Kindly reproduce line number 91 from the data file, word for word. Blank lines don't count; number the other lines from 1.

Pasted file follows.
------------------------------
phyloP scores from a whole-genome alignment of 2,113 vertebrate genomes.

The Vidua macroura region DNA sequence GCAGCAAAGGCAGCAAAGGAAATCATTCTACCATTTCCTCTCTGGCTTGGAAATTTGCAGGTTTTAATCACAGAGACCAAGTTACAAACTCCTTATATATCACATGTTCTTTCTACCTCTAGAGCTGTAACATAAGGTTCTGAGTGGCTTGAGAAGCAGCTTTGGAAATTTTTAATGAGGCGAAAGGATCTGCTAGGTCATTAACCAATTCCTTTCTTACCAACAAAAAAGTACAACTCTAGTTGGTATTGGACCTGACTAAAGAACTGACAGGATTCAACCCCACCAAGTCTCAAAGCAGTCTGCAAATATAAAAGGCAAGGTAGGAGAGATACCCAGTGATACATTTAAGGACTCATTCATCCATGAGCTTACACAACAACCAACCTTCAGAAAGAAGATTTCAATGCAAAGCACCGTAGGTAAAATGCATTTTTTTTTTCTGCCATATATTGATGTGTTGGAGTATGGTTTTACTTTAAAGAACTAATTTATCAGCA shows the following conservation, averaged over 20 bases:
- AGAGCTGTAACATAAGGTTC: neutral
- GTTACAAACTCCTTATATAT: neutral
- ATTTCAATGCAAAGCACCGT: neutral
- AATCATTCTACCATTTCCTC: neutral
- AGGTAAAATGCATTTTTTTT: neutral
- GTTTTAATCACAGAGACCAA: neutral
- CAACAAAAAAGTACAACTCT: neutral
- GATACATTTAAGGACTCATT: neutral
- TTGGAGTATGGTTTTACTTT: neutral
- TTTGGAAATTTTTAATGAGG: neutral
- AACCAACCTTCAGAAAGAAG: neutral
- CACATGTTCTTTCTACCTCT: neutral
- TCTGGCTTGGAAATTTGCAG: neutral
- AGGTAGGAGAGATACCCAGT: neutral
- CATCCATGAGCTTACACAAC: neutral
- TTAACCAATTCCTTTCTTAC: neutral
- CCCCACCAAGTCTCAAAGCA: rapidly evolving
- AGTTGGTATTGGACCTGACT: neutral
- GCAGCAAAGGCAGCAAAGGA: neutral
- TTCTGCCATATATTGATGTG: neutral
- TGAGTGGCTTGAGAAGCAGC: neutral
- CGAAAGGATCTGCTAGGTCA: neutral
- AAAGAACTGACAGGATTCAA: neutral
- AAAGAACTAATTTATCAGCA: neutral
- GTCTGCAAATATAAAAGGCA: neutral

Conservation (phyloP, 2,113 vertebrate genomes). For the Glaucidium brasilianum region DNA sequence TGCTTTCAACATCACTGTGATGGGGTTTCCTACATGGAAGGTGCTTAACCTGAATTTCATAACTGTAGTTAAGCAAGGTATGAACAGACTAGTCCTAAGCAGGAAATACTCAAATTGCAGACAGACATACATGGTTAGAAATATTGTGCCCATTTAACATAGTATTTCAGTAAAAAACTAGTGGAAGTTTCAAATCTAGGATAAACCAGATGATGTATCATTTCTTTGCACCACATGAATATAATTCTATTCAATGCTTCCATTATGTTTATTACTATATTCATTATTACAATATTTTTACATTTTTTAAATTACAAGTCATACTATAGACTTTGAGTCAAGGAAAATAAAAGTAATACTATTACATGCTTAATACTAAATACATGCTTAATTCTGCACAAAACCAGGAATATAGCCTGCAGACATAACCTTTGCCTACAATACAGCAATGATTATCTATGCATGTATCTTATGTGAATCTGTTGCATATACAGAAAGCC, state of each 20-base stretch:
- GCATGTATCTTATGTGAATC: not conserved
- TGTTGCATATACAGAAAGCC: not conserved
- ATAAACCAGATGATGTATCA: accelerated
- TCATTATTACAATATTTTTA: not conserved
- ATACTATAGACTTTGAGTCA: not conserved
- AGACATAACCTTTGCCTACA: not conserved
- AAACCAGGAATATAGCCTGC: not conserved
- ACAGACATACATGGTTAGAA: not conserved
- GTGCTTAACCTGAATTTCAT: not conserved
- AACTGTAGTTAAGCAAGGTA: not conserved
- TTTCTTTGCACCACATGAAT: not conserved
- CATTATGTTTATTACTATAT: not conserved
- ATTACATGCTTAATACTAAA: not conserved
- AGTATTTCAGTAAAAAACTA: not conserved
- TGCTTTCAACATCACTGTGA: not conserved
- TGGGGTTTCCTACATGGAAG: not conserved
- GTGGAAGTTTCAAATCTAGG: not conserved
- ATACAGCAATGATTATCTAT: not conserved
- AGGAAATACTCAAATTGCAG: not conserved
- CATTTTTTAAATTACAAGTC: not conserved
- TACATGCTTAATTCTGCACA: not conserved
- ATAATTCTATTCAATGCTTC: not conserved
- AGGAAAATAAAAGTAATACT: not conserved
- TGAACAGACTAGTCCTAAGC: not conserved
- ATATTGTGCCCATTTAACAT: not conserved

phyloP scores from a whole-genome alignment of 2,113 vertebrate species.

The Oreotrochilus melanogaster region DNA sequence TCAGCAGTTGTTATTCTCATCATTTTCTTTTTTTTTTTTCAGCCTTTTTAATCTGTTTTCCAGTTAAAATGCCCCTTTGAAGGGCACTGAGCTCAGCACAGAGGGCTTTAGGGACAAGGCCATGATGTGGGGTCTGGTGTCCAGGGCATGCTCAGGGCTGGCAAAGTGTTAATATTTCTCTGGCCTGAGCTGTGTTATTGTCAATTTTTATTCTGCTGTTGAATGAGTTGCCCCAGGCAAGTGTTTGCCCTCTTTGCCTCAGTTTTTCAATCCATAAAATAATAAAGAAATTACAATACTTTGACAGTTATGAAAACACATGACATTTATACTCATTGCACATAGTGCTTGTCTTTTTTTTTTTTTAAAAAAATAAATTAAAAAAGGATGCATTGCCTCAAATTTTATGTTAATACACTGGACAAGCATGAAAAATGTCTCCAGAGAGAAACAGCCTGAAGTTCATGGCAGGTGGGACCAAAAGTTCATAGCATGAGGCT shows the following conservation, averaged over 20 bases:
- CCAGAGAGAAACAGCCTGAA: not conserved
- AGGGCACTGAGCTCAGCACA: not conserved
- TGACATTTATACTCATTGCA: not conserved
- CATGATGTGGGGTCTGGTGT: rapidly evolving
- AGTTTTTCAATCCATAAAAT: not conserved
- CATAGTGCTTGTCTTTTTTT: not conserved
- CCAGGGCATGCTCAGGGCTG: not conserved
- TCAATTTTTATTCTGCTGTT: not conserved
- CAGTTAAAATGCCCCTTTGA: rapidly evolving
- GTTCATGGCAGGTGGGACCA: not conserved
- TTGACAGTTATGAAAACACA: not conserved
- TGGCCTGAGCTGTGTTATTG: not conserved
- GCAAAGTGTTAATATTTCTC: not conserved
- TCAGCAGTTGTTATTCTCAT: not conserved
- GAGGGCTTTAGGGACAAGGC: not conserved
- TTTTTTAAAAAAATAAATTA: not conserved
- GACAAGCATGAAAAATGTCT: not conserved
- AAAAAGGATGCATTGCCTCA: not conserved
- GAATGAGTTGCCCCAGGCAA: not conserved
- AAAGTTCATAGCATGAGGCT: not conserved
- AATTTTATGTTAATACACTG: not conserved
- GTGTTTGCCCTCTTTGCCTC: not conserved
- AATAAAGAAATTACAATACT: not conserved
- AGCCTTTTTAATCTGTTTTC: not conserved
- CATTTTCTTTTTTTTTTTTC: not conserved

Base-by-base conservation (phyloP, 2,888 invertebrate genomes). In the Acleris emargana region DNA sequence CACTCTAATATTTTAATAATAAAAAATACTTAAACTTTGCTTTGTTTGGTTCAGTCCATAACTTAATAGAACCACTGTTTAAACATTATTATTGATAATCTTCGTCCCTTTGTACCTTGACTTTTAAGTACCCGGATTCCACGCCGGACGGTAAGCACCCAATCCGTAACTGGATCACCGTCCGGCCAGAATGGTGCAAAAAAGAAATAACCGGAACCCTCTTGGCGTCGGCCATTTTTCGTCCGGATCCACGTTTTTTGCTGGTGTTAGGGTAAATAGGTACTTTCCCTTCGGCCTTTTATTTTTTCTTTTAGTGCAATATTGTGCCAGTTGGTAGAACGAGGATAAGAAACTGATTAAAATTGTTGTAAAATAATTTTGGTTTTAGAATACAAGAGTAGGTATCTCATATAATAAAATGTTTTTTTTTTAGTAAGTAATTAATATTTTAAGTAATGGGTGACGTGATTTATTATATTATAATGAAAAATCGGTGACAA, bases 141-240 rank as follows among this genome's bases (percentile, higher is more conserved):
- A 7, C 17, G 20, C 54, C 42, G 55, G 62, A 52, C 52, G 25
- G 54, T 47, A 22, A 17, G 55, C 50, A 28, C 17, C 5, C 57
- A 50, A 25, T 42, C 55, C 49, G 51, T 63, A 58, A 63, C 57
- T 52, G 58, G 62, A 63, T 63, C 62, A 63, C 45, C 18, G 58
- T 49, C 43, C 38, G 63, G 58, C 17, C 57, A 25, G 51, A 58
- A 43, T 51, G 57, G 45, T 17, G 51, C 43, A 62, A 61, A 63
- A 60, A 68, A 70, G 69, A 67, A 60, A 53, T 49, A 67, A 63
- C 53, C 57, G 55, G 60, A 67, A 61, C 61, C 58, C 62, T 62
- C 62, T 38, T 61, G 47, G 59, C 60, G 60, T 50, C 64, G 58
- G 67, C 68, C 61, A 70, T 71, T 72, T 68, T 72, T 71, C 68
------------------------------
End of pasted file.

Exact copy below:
- G 67, C 68, C 61, A 70, T 71, T 72, T 68, T 72, T 71, C 68